AS THE Catholic Church was reeling two years ago in the aftermath of revelations that former cardinal Theodore E. McCarrick, one of the highest-profile prelates in this country, was a serial sexual predator, the U.S. Conference of Catholic Bishops met in Baltimore. At the top of the bishops’ agenda was how to grapple, once again, with the unending scandals that had ensnared so many clerics and wrecked so many lives. In the end, they did nothing.
The bishops were derailed by the Vatican, which urged them to hold off pending an action plan to be formulated in Rome for addressing wrongdoing by bishops. Yet in the end, the shortcomings of the church’s approach to rooting out misconduct in its highest ranks, which relies largely on bishops investigating and judging their fellow bishops, were exposed by an extraordinary Vatican report this week, which laid bare the details of the McCarrick case itself.
Mr. McCarrick, who was expelled from the priesthood last year, was found to have preyed on at least 17 victims. Some were young seminarians; more than half were children. The 449-page document’s headline finding is that Pope John Paul II dismissed explicit information about Mr. McCarrick’s sexual abuse in naming him archbishop of Washington in 2000. Yet the report also makes clear that at least three American bishops, tasked with investigating the allegations at the time, provided the Vatican with “inaccurate and incomplete information.” And another bishop, in Rome, who functioned as the pope’s own gatekeeper, believed Mr. McCarrick’s denials when the American prelate contacted him.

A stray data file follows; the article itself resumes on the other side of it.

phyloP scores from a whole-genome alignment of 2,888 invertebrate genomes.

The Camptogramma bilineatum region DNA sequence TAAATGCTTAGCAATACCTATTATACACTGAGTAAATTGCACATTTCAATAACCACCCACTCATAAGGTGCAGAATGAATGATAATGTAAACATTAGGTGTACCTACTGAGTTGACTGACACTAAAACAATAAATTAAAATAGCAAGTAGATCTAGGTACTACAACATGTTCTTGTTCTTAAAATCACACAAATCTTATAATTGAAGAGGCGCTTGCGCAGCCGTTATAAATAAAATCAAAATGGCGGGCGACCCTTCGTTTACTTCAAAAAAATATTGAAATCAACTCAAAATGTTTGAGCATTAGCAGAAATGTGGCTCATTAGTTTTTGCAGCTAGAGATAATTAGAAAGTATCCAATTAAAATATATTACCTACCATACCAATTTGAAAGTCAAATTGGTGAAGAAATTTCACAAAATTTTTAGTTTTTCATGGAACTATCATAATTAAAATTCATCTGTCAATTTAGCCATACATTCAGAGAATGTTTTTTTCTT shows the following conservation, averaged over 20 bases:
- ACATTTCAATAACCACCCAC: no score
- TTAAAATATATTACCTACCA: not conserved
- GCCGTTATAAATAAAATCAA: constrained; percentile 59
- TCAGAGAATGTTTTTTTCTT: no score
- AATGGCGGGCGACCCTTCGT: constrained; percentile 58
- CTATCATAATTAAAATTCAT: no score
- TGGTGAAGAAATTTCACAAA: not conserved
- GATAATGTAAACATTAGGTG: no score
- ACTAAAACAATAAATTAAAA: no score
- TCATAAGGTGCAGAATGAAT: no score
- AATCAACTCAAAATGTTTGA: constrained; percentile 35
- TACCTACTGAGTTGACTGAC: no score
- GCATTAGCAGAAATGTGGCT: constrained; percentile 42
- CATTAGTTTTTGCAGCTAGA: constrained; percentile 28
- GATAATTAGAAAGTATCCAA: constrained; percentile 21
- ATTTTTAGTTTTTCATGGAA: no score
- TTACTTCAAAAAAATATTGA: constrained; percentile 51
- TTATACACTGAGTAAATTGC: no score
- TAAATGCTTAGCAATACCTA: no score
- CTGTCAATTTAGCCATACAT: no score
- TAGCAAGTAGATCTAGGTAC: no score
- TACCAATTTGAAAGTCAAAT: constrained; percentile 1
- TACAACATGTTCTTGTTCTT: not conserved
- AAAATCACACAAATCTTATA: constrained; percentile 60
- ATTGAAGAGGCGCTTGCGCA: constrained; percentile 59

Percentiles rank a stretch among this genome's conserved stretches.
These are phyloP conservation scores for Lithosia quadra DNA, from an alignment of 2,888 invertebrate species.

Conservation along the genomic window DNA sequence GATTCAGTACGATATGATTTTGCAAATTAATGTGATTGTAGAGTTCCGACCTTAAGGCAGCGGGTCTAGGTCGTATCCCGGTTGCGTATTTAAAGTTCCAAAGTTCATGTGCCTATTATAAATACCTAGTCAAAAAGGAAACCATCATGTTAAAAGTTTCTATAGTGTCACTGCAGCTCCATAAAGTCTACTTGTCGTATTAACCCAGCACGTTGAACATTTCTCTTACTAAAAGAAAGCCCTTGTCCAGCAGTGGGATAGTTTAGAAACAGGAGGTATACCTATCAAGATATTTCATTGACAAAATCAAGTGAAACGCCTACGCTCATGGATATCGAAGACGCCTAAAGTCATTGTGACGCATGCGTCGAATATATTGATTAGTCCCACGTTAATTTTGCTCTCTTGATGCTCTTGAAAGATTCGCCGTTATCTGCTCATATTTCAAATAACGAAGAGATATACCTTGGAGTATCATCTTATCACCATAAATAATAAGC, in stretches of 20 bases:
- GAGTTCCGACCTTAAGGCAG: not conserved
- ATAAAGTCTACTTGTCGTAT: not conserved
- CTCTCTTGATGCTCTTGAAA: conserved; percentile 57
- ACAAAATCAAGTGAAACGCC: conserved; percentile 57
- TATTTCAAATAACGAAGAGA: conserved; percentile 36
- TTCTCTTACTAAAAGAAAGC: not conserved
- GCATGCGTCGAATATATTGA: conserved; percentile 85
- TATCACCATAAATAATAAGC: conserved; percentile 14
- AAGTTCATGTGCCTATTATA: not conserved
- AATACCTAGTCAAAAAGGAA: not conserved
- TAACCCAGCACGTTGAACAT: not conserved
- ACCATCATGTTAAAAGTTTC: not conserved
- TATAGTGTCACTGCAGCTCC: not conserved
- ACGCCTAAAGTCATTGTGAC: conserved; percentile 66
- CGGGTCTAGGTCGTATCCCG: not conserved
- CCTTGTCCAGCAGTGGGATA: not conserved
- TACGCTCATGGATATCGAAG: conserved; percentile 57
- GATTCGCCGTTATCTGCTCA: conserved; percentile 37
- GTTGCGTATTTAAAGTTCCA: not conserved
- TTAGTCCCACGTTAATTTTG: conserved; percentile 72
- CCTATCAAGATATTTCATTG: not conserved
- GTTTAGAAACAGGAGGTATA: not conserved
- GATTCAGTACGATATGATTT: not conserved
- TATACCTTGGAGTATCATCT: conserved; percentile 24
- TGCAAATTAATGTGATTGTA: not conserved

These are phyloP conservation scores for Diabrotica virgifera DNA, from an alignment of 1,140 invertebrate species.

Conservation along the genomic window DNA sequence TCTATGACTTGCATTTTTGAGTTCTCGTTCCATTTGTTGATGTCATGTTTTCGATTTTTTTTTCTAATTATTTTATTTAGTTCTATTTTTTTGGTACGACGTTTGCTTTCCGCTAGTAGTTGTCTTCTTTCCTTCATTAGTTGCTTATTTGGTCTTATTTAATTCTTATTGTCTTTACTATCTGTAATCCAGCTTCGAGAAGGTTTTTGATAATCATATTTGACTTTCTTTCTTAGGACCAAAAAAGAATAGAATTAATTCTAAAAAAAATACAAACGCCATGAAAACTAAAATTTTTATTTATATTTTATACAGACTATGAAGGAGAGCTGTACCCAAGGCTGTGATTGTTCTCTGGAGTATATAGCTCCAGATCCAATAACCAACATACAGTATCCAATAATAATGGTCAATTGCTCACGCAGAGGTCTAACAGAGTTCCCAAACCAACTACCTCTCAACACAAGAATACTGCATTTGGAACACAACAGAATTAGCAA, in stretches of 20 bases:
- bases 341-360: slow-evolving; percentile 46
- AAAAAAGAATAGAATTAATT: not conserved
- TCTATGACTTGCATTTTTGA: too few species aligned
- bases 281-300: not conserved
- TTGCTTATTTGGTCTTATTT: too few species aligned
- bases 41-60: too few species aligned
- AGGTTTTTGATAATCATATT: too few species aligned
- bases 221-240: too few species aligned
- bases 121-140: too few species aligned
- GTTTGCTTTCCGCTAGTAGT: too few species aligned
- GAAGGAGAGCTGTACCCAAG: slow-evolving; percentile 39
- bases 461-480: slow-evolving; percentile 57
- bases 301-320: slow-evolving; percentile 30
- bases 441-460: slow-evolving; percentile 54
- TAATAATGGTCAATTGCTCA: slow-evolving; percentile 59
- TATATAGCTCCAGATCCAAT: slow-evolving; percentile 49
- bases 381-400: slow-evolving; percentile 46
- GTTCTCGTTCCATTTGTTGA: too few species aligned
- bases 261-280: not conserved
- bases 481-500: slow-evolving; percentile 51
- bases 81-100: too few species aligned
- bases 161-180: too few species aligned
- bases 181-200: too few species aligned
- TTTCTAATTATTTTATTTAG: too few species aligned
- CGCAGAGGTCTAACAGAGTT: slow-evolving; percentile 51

One of the main takeaways from the report, therefore, is the manifest inadequacy of the system now in place that counts on archbishops to police abuse by bishops. Yet proposals from within the American church’s U.S. hierarchy to give laypeople a prominent, formal role in investigating allegations involving bishops, floated two years in Baltimore, were controversial within the U.S. bishops conference — and do not appear to have been seriously considered by the Holy See.
That’s a problem. The report on Mr. McCarrick is itself the product of a lawyer, not a cleric, who was tasked by the Vatican. That’s just the latest confirmation that greater transparency and accountability, critical to surmounting the church’s problems, are unlikely to be achieved when the hierarchy polices itself.
Pope Francis himself has identified one main culprit in the church’s sex abuse scandals as clericalism, the idea that priests are due unquestioned deference. Yet in establishing a regime in which the church’s highest-ranking officials are charged with investigating and disciplining one another, the Vatican has reinforced the very insularity the pontiff identified as fertile ground for abuse.
As things stand now, laypeople may be named to investigate accusations of wrongdoing against bishops, as former FBI director Louis Freeh is doing, at the behest of the New York archdiocese, in the case of Brooklyn Bishop Nicholas DiMarzio, who is alleged to have molested an altar boy in the 1970s. Yet the church has not codified a role for laypeople in overseeing the hierarchy. It needs to, and when the U.S. bishops convene Monday, virtually, for their annual November meeting, they would be wise to consider that lesson from the McCarrick report.